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Press Conference by the Chief Cabinet Secretary

March 14, 2018 (AM)

If you can not view the video,click here(Japanese Government Internet TV)
This video's audio is a provisional translation through live simultaneous interpretation.

Press Conference by the Chief Cabinet Secretary (Excerpt)

[Provisional Translation]

Q&As
 
REPORTER: Last night President Trump made public that he would dismiss Secretary of State Tillerson, who leads U.S. diplomacy. Given that this dismissal comes ahead of the historic first-ever U.S.-North Korea summit meeting, can I ask for a comment from the Government?
 
CHIEF CABINET SECRETARY SUGA: The Government would like to refrain from making comments on the personnel affairs of a government of another country.
 
REPORTER: I have a related question. This dismissal comes at a time when there is a need for Japan-U.S. cooperation ahead of the U.S.-North Korea summit meeting. What is your view about the impact on policies regarding North Korea?
 
CHIEF CABINET SECRETARY SUGA: Secretary Tillerson stated in a press conference that, effective as of the end of March 13, U.S. time, he will be delegating all responsibilities of the office of the Secretary to Deputy Secretary of State John Sullivan and his commission as Secretary of State will terminate at midnight, March 31. In addition, the appointment of current Director of the Central Intelligence Agency (CIA), Mr. Mike Pompeo, as Secretary of State-designate, will require the approval of the U.S. Senate, which will take a certain amount of time. It is for this reason that, as I have just noted, Deputy Secretary Sullivan will assume the responsibilities of the Secretary of State from 1:00 p.m. on March 14, Japan time. We already maintain firm and close communications with the Government of the United States at various levels from those between Prime Minister Abe and President Trump to those at the working level. In that sense, we do not foresee any negative impact in particular. We will continue to engage in close Japan-U.S.-Republic of Korea (ROK) cooperation and apply maximum pressure to elicit specific actions from North Korea in the ROK-North Korea and U.S.-North Korea summit meetings towards the abandonment of its nuclear and missile programs in a complete, verifiable, and irreversible manner. Needless to say, the same can be said for our efforts to seek a resolution to the abduction issue. With regard to policies towards these meetings, we are completely together with the U.S. and the ROK with regard to such matters, and therefore we do not expect that there will be any adverse effect in particular.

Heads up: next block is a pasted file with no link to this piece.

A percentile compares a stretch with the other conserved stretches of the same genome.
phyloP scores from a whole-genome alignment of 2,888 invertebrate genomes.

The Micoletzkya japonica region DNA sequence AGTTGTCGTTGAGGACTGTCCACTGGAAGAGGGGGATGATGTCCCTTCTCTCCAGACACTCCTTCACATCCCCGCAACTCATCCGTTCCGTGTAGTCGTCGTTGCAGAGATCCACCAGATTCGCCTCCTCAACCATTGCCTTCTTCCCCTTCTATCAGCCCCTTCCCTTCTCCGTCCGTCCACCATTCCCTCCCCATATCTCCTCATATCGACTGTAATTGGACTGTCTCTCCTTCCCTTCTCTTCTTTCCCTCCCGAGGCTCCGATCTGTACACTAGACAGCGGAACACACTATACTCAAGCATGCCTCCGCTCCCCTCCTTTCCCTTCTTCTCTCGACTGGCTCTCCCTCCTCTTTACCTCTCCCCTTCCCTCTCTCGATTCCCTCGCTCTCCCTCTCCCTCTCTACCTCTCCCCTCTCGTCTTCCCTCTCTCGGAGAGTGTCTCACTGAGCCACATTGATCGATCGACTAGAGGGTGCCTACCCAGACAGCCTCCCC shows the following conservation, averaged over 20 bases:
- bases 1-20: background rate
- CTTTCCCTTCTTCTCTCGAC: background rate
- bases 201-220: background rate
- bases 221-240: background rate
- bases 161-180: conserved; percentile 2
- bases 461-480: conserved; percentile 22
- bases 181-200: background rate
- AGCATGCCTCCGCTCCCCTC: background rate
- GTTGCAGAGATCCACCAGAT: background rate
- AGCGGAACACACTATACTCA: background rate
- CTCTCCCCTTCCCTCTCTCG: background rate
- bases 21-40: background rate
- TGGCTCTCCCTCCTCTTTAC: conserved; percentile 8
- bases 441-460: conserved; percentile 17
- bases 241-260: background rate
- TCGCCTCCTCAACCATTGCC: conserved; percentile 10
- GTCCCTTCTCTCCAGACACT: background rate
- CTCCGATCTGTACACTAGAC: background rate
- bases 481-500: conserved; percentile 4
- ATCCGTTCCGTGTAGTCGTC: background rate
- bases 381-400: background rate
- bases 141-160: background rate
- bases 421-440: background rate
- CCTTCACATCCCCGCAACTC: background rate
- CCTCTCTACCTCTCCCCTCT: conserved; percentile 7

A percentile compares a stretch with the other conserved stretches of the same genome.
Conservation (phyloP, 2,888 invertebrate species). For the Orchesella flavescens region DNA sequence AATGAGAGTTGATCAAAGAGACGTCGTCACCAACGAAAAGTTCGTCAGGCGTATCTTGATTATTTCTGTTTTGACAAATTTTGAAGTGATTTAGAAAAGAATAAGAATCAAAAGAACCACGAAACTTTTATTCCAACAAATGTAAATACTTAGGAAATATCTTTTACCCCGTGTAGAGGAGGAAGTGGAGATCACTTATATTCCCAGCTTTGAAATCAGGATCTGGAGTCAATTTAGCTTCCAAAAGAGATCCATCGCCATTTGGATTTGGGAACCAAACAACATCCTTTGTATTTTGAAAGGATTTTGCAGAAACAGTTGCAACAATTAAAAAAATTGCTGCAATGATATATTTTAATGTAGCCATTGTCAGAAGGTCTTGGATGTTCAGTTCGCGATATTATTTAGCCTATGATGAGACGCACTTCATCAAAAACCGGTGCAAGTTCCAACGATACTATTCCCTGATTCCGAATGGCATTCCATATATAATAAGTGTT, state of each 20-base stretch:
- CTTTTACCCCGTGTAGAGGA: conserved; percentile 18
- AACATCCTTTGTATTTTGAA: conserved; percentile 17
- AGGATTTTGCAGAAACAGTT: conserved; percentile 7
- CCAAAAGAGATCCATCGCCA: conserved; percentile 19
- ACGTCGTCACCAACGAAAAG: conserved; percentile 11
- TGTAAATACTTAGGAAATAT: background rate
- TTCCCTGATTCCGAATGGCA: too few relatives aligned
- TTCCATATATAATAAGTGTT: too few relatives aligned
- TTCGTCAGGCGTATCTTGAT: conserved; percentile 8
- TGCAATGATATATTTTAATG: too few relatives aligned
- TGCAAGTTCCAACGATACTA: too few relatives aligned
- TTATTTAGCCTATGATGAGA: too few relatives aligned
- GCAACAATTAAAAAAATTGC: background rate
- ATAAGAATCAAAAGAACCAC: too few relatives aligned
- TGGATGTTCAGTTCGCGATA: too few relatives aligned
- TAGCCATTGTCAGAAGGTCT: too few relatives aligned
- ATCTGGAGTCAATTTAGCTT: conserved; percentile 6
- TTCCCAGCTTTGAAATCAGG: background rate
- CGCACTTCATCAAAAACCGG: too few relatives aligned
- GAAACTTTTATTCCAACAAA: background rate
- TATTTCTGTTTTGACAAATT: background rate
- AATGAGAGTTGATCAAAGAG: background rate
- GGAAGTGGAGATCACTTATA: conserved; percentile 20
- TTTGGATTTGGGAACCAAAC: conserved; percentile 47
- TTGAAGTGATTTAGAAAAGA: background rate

REPORTER: I have a question about Japan-North Korea relations. With North Korea moving to engage in dialogue, does the Government intend to explore the possibility of a Japan-North Korea summit meeting with a view to resolving the abduction issue?
 
CHIEF CABINET SECRETARY SUGA: Firstly, there are various press reports on this matter, and I would like to refrain from making comments on each of these individual reports. In any event, it is important that Japan, the United States and the ROK continue to closely coordinate policies ahead of the ROK-North Korea and U.S.-North Korea summit meetings. In addition, we will advance measures towards a comprehensive resolution of the nuclear, missile and abduction issues, closely working with the United States and the ROK. Through this process, we will consider our future response from the perspective of what would be most effective in resolving these issues.
 
REPORTER: At this point in time how does the Government see the necessity for direct dialogue with Chairman Kim Jong-un?
 
CHIEF CABINET SECRETARY SUGA: As I have just mentioned, we will continue to consider our response from the perspective of what would be most effective for advancing measures towards the comprehensive resolution of the nuclear, missile and abduction issues.
 
REPORTER: You have just stated that the Government will consider its response from the perspective of what would be most effective. Does that mean, depending on the situation, the Government could explore the possibility of holding a Japan-North Korea summit meeting?
 
CHIEF CABINET SECRETARY SUGA: As I have just noted, we will consider various responses from the perspective of what would be most effective.
 
REPORTER: In the first place, does the Government consider that the recent move could lead to the resolution of the abduction issue?
 
CHIEF CABINET SECRETARY SUGA: In the recent Japan-U.S. summit telephone talk, Prime Minister Abe strongly called for the resolution of the abduction issue. When President Trump visited Japan, he met with the families of the abductees. We believe that he therefore sympathizes with their feelings and concerns. The abduction issue is a top priority for the Government and we will continue to make steadfast efforts.
 
(Abridged)
 
REPORTER: I have a question on a different topic. The ROK media and other outlets are abuzz with news that, when Mr. Suh Hoon, Director of the National Intelligence Service (NIS) of the ROK, paid a courtesy call on the Prime Minister yesterday, a chair was prepared that was the same size as the Prime Minister’s. When Ms. Kang Kyung-wha, Minister of Foreign Affairs of the ROK, and others paid a courtesy call on the Prime Minister, it appeared as though they had a chair that was smaller than the Prime Minister’s. What was the reason for this difference?
 
CHIEF CABINET SECRETARY SUGA: To be honest, I am not aware of this matter. I have received a report that the arrangements regarding courtesy calls are made taking into consideration each individual case.
 
(Abridged)

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